NY Times’ Bret Stephens Clobbered for Op-Ed Saying ‘America Shouldn’t Have to Play by New York Rules’

“Does anyone edit Stephens? Does anyone even do a cursory fact check?” a Twitter user asks

New York Times Bret Stephens

New York Times opinion writer Bret Stephens was hit with a flood of backlash over his Friday column opposing a national lockdown due to the coronavirus pandemic and, in the process, what many considered insulting the citizens of New York state.

“Does anyone edit Stephens? Does anyone even do a cursory fact check?” journalist Eoin Higgins wrote, pointing out that areas other than New York have seen surges in COVID-19 cases and deaths.

Stephens’ latest column, titled “America Shouldn’t Have to Play by New York Rules,” notes that if “New York City proper were a state, it would have suffered more fatalities than 41 other states combined.” A horrific fact that does not go unnoticed by anyone, especially those living in New York.

But he then goes on to write, “No wonder so much of America has dwindling sympathy with the idea of prolonging lockdown conditions much further. The curves are flattening; hospital systems haven’t come close to being overwhelmed; Americans have adapted to new etiquettes of social distancing.”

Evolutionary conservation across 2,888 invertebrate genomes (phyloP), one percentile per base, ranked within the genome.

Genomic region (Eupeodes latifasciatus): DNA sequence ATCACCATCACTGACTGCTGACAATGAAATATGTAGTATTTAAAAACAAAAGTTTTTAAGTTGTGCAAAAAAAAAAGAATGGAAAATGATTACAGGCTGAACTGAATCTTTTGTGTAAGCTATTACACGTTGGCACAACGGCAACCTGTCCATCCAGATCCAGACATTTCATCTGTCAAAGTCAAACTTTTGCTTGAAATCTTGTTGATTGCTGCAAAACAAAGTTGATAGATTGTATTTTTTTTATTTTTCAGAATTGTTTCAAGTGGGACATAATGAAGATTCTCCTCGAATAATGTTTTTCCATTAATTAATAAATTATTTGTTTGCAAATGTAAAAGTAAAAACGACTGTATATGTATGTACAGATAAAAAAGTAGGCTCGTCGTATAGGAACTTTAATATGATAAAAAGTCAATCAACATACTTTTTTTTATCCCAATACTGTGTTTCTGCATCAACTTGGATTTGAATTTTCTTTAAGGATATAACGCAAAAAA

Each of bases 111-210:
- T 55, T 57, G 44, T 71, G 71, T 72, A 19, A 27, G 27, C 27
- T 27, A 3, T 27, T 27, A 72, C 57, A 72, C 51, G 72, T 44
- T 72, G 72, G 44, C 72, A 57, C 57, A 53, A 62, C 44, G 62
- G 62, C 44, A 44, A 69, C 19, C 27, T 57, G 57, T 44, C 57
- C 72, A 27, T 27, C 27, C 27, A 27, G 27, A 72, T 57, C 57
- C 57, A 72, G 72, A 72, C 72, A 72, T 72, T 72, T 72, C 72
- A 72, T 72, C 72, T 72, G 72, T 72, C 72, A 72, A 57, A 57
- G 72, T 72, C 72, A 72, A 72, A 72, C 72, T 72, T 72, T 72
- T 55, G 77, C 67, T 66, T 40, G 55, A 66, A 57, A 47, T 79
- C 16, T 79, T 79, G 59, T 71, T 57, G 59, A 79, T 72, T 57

A Reuters poll on April 21 showed that “despite scattered protests, most Americans support shelter-in-place,” writing, “72% of adults in the United States said people should stay at home ‘until the doctors and public health officials say it is safe.’ That included 88% of Democrats, 55% of Republicans, and seven in 10 independents.”

As of Saturday, New York state has more than 271,000 confirmed cases of the coronavirus and over 16,000 deaths.

Rebuttals to Stephens’ piece immediately began to flow in on social media, calling him out on his facts and “irresponsible” reporting.

“Hey Bret Stephens (who you can’t even @ anymore) and @nytopinion, this assertion in your column today has no basis in fact. Polls show wide majority support for stay-at-home orders and opposition to reopening too aggressively. What you call ‘much of America’ is a fringe position,” one Twitter user wrote.

And there were others. Lots of them. Here are a few: